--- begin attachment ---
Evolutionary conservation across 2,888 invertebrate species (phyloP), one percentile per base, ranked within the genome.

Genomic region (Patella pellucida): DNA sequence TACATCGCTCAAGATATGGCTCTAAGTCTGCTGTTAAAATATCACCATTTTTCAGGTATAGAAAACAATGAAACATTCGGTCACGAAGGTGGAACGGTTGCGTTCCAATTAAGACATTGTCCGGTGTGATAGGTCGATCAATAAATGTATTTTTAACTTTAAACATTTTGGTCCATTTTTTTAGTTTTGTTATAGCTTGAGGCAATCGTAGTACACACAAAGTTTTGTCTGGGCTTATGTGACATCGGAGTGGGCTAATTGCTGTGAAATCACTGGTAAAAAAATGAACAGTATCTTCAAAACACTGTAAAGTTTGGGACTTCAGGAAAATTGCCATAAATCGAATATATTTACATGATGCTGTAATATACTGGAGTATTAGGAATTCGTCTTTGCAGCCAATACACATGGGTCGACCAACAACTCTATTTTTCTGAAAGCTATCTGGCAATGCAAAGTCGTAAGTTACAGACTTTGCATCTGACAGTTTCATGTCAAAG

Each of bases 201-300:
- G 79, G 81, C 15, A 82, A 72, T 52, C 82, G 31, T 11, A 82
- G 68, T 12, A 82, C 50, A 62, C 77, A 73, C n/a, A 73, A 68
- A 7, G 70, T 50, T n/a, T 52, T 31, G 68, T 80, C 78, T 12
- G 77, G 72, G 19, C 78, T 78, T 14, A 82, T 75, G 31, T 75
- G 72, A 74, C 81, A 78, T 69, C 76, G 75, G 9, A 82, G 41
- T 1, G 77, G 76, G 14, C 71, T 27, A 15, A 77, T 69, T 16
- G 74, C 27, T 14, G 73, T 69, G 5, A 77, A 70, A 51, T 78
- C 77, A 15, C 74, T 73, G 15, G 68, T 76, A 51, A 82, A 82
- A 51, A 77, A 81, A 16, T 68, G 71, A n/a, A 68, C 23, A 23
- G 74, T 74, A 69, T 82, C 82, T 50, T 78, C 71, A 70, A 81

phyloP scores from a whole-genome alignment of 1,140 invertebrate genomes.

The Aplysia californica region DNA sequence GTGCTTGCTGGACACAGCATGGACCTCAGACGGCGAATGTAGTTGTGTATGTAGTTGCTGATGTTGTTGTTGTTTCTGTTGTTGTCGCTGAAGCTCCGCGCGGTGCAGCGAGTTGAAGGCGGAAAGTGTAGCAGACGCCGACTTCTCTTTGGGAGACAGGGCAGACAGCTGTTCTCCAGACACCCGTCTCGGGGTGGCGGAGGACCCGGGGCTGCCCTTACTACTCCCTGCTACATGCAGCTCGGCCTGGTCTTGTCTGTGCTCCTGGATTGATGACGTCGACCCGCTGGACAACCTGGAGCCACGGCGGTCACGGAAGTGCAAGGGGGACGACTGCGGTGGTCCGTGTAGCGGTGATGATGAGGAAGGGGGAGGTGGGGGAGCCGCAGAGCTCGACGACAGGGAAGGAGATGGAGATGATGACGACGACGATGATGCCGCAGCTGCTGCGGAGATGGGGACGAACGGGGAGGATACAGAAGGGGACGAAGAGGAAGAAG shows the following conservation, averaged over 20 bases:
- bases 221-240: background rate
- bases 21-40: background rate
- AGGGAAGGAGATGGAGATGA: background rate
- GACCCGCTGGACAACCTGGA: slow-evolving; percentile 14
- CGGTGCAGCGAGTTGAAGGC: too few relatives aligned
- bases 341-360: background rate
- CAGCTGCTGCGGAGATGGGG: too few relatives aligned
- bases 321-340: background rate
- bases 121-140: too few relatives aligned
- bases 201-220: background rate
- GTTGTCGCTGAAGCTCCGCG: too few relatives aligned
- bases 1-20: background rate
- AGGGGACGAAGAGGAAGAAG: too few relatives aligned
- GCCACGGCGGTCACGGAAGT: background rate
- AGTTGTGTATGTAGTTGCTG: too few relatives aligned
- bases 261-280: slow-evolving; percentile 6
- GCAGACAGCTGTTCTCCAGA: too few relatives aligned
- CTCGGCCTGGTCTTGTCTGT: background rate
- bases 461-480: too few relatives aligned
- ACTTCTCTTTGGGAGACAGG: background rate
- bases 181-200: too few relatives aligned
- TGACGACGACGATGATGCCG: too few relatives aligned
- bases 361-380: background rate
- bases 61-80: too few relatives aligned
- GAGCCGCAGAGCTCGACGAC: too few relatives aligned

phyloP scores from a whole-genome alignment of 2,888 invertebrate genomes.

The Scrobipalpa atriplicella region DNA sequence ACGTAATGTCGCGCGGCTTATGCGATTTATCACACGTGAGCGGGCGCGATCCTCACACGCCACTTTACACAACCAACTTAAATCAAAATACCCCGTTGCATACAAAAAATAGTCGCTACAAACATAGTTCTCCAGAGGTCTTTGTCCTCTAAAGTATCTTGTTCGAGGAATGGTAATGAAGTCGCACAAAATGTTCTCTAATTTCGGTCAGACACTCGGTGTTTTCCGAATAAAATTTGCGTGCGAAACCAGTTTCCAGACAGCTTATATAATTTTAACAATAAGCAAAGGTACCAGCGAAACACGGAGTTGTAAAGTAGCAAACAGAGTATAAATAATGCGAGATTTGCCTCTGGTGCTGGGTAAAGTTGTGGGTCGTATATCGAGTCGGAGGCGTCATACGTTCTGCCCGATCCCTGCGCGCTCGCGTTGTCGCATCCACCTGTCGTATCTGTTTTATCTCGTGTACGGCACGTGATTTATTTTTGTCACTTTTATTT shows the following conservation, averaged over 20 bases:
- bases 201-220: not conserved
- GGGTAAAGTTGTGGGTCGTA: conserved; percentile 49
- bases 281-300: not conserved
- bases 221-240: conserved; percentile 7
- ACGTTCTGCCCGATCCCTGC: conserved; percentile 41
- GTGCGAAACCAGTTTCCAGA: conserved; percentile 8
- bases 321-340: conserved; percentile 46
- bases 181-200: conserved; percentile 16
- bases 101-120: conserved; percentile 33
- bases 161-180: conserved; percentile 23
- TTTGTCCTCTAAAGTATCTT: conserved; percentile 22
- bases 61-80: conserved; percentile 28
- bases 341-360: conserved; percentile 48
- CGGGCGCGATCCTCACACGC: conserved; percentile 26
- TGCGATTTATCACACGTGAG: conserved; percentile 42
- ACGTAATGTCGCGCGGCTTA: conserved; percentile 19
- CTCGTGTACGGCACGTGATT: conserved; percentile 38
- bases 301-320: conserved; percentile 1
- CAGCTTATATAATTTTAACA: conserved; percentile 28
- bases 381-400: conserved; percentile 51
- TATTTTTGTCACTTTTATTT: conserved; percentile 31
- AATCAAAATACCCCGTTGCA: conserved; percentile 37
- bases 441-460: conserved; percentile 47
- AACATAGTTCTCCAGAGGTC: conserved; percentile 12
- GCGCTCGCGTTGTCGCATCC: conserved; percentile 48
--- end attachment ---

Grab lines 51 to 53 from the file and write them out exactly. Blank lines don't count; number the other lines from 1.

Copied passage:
- bases 101-120: conserved; percentile 33
- bases 161-180: conserved; percentile 23
- TTTGTCCTCTAAAGTATCTT: conserved; percentile 22